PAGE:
Writing an apology letter can be difficult. What do you write? How do you make it meaningful? How do you ensure that you get your point across without sounding negative or forced? It is important to remember that everyone does something they regret at some point or another and simple things can harm a relationship, whether it is personal or business based. At times, it isn’t appropriate to walk up to someone and apologize face to face, so an apology letter is needed to smooth the edges and bring you back to speaking terms. Here are ten practical tips to ensure that your apology letter brings the results you are after.
Make the Letter about Them
When writing an apology letter, leave out the fluff. This letter is about them and the wrong they feel has been done to them. Talking about you in the letter, other than the fact that you feel bad for the way you treated them or something you said, could make the situation worse, and make the letter feel more forced than open.
Forget about Your Skills
When writing an apology letter, your level of skill in composing a letter is not in question here. It is about what the letter means, and what thoughts you are trying to get through. The letter does not have to be perfect, witty, or clever. It needs to be honest, heartfelt, and clear.
Determine what you are Sorry For
When you are confused about what you are feeling, what the other person is feeling, and what you should be sorry for, this is not a good time to write an apology letter. You should take the time to determine what you are actually sorry for, why you feel bad for doing it, and why the other person feels upset or offended because you did do it. What happened that hurt the other person’s feelings? What can you say to make it better? Did you mean what you said? Chances are you did not mean what you said or did, especially since you are considering writing the letter.
What Were the Repercussions of Your Actions
You may feel the need to apologize for your actions, but rushing to apologize may not be the best idea. It is important to evaluate the situation carefully. Did thing happen in the process that upset other people, or hurt feelings deeper than you realized? Were you hurt by what happened? Are you upset about what went on? If so, make sure to have everything fixed in your mind before you begin writing the apology letter.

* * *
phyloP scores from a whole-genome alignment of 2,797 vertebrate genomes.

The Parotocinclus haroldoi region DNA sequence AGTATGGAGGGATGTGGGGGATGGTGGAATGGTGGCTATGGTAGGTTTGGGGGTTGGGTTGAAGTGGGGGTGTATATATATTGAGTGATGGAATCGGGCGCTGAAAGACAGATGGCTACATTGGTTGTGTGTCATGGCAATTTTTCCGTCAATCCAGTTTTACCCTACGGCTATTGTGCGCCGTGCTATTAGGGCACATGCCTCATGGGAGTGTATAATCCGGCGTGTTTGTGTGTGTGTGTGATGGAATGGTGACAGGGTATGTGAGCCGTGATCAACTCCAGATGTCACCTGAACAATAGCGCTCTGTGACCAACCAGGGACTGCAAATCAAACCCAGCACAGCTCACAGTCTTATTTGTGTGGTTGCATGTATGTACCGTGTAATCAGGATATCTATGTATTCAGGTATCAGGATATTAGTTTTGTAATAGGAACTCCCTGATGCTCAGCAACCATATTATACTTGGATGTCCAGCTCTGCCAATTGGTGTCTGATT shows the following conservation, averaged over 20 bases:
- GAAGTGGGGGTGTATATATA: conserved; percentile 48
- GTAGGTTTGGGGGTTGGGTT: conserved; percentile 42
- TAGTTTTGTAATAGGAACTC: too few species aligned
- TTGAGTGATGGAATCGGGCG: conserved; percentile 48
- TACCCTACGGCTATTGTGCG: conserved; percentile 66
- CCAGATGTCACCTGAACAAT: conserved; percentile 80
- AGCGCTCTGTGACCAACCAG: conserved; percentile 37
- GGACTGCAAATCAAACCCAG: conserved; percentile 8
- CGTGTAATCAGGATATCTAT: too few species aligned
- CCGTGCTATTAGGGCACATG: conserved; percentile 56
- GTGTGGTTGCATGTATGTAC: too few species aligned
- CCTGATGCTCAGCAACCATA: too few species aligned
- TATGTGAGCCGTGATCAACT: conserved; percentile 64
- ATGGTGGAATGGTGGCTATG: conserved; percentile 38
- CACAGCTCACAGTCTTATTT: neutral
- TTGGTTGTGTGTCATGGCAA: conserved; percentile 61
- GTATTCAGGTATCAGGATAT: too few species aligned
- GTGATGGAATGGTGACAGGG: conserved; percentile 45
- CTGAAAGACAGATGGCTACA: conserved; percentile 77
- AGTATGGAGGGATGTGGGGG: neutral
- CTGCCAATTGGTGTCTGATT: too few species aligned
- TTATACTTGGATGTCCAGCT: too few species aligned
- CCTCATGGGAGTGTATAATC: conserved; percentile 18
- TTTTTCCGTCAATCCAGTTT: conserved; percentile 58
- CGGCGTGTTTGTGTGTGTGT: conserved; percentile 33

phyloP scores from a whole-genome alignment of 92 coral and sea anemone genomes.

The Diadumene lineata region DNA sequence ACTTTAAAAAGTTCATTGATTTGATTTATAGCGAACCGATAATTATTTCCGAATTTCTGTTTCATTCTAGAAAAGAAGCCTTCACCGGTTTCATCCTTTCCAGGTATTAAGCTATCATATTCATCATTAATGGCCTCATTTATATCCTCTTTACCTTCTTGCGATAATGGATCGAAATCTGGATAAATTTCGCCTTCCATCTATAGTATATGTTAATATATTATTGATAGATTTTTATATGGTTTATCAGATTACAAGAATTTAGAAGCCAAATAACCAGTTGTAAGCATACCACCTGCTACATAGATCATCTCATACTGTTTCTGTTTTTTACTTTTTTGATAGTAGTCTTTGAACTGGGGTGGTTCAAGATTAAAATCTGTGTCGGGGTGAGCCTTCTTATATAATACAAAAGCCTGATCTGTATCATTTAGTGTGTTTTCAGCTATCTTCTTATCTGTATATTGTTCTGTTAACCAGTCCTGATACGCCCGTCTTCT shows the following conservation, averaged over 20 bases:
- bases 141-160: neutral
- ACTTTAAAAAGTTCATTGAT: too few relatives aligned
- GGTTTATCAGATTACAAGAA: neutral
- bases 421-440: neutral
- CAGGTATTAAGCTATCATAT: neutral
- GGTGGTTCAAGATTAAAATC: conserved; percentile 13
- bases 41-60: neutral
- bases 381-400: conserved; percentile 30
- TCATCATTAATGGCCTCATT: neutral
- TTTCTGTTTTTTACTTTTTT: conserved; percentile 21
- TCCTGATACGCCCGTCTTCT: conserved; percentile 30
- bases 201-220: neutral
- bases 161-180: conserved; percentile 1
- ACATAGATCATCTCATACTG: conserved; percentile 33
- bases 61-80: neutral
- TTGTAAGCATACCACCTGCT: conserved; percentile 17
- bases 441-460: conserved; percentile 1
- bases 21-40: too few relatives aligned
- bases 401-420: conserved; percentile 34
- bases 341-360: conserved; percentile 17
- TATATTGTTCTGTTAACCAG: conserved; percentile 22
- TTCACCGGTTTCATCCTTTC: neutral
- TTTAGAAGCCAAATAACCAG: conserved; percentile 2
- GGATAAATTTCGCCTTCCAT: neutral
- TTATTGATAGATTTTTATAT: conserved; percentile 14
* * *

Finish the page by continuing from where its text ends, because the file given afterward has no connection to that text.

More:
When you are telling someone you are sorry, but you follow up with an excuse for your behavior, the apology is not heartfelt. In essence, excuses ruin an apology. The person you are writing to does not want to hear your justification, they want you to confess your actions, and know that you are sorry for your actions.
How Can You Mend the Situation
Even if words are not enough to fix the situation, sometimes, you can do things to help make your apology clearer. For example, if there was money lost in a transaction, or money taken, giving that money back could offer a better resolution to the problem. Think of something you can do to make the situation better. How can your actions fix the situation at hand?
Stay Focused and Keep It Short
The difficult part of writing an apology letter is that it goes against yourself preservation instincts. You have to open yourself up and admit your wrong doing. No one ever feels comfortable admitting a mistake, so it is easy to go off course writing your letter. If this happens, remove everything that is off track. The letter should be on point and should not involve your feelings or any rebuttal you may have.
Own the Blame
An apology letter defeats the purpose if you are going to push the blame onto someone else. This is the case if you are blaming the person receiving the letter or someone who was on the sidelines. Blaming others will water down your apology and the person you are writing too will be able to see through it. If you are not sorry, or you blame someone else, you are wasting your time apologizing.
Say What You Mean, Mean What You Say
Before you sit down to write a letter, make sure you mean what you are going to say. Making an apology just to calm a situation does not benefit anyone, especially if you are still bitter about a situation. This will not accomplish the goal you are trying to reach. Keep the letter to the topics you mean, as these words are the one that you will be held to.
Get it Right
Whether you are hand writing the letter or you are typing it, getting it right is the most important thing you can do. When you begin, jump right to the point and that is, “I’m Sorry…”